New York

Martin Puryear

McKee Gallery

For his latest exhibition Martin Puryear made four extraordinary sculptures. Sometimes painted black and sometimes tarred, these wooden vessels all had subliminal power, seeming like props from a mystery play while making uncanny allusions to the sacred and the profane.

Confessional, 1996–2000, for example, is composed partly of wire mesh, with the piece's billowing empty shape suggesting a place for a father figure within its structure, and a wooden platform providing a place upon which a confessor—implicitly, the viewer—may kneel. Holes in a wooden divider between the platform and the sculpture's interior would allow for conversation between the two, but neither speaker would see the other. The mesh, covered with tar—are both conjectural players tarred by guilt?—makes the form at once semitransparent and ominous and also gives the piece a painterly density. Structure and surface integrate—the tarred mesh defines the piece's outer contour, which is essentially an architectural framework—suggesting a self-contained work of art. Yet because the work offers places for performers, it suggests that some spiritual drama is unfolding.

The role of religion is less overt in Vessel, 1997–2002, but there is still a dark mystery to this skeletal structure. The sculpture is a light-colored abstract construction that contains a black figure—possibly a priest, since priests wear black, which set them apart (at least until black became fashionable and arty). Or does this standing object represent a conflicted Jonah in the belly of the whale, which the sculpture's bulging shape suggests? The visibilityof the figure does nothing to mitigate the piece's sense of enigma.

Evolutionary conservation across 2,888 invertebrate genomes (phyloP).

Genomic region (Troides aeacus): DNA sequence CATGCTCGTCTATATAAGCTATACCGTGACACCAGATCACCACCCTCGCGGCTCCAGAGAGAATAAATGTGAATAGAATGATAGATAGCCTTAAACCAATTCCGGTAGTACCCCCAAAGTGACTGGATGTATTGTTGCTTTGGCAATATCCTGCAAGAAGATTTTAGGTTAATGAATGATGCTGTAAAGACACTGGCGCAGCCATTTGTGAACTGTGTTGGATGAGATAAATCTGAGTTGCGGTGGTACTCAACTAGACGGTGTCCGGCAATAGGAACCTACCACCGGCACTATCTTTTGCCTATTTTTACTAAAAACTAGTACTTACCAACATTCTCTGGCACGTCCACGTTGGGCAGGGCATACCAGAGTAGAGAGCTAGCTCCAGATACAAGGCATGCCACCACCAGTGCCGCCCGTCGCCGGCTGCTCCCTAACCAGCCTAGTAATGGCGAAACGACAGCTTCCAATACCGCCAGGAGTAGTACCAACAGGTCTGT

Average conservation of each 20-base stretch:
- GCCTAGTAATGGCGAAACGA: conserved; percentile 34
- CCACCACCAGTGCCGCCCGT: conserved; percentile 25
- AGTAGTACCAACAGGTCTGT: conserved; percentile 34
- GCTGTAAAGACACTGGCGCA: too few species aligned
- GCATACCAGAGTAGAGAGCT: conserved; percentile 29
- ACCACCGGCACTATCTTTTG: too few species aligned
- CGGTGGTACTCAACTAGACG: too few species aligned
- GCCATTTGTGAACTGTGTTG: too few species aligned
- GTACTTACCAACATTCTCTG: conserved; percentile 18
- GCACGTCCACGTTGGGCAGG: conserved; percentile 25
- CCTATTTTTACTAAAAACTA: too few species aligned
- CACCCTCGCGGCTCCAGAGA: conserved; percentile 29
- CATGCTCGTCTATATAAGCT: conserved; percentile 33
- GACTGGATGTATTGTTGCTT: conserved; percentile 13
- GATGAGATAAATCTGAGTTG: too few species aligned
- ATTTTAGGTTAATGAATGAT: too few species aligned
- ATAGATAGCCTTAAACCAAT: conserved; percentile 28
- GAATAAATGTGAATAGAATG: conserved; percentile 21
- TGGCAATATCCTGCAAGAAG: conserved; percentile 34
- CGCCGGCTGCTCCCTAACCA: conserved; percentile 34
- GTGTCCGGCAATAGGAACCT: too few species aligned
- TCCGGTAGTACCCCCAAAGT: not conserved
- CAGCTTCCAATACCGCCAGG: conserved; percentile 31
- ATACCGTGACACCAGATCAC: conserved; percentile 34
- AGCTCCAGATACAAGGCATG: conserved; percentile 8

Unlike these other sculptures, Deadeye, 2002, is beautifully crafted from white pine. Yet, even here, Puryear seems to be taking aim at something (a “deadeye” is a very good shot), maybe at the morbid spirit of Vessel. The aura of demonic possession is explicit in The Nightmare, 2001–2002. This black jug threatens audiences not only because of what it might contain—perhaps something that resembles the evil creature in Henry Fuseli's famous painting of the same name—but with its womblike form. Clearly there is some sort of mystery (a heart of darkness, as it were) inside Puryear's vessels, and also in their shapes, which, however familiar, have something odd about them having to do with their appendages, holes, and lines.

Did the blackness that ran through this show refer to Puryear's racial background or, more generally, to black culture? The artist has previously acknowledged the African source of his forms and his construction methods. Or do the pieces have something to do with death, the black hues signifying suffering and the affliction of mortality? It is doubtful that Deadeye or The Nightmare could ever contain the water of life; the fatalistic Vessel and Confessional certainly don't. These speculations go beyond the formal dignity and drama of the works, but the sculptures are clearly complex. Puryear is reaching beyond his earlier refinement for a new emotional tension and directness, however mysterious its content. The vessels contain secrets, and Puryear seems to be suggesting that every secret is a sin to be confessed, with artful eloquence.

Donald Kuspit